Microsoft's Surface tablet has so far seen underwhelming sales.
The confirmation came yesterday in the course of the conference call following Microsoft's earnings report. Outgoing chief financial officer Peter Klein tipped the fact that the company has its eye on the smaller tablet market.
"[W]e also are working closely with OEMs on a new suite of small touch devices powered by Windows," Klein said. "These devices will have competitive price points, partly enabled by our latest OEM offerings designed specifically for these smaller devices, and will be available in the coming months."
The "competitive price points" Klein refers to are the result of price cuts Microsoft has instituted in light of the faltering PC market and weak demand for the company's newest Windows 8 software. Some observers believe that part of the problem lies in the expensive nature of full-size touchscreen devices, and Microsoft is looking to encourage development of smaller, cheaper devices to grow market share.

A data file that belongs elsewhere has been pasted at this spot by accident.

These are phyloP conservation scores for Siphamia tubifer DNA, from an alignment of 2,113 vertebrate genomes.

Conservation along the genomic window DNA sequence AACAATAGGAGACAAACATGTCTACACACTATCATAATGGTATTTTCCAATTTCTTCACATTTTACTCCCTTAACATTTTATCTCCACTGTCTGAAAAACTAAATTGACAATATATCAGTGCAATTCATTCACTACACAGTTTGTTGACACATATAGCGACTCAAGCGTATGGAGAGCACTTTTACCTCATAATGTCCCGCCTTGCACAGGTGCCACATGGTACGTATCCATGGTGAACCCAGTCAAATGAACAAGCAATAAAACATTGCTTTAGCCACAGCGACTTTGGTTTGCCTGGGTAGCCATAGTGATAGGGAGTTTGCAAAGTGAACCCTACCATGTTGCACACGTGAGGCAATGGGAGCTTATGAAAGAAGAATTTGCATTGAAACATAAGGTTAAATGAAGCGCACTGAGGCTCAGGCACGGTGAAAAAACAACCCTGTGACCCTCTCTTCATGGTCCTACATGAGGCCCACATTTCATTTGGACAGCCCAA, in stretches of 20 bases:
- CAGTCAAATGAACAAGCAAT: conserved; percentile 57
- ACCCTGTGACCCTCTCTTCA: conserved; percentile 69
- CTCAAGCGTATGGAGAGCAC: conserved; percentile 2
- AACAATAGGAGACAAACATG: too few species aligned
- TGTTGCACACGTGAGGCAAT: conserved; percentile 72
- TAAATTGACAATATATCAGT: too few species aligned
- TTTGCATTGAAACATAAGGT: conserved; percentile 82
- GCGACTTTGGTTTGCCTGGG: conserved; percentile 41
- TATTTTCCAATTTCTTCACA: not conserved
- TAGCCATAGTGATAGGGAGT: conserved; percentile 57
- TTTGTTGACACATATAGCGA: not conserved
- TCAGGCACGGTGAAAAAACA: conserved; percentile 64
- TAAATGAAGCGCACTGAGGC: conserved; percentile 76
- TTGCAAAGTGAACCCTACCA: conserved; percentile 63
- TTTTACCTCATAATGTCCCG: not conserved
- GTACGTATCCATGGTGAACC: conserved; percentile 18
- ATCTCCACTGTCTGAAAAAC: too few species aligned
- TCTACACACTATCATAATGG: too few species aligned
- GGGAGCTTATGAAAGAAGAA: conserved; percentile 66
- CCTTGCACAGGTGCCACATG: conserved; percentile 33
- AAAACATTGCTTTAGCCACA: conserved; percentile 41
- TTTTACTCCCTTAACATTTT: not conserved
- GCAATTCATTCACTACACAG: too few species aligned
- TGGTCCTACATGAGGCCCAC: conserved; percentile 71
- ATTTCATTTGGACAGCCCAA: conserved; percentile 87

That Microsoft has been planning for mid-size Windows 8 devices is no secret. News emerged late in March that the company had changed its hardware certification rules in order to allow devices with resolutions of 1024x768 pixels. Those smaller form factor devices will be missing some features ? including Windows 8's "snap" multitasking ability ? but they may then be able to better compete on price.
What is uncertain is whether Microsoft will be among the manufacturers rolling out Windows-based mini competitors. Klein specifically mentioned OEMs, but recent reports have the Redmond company working on its own 7-inch tablet. Such a device has been rumored since November, with some saying it could be tied in to the next generation of Microsoft's Xbox console.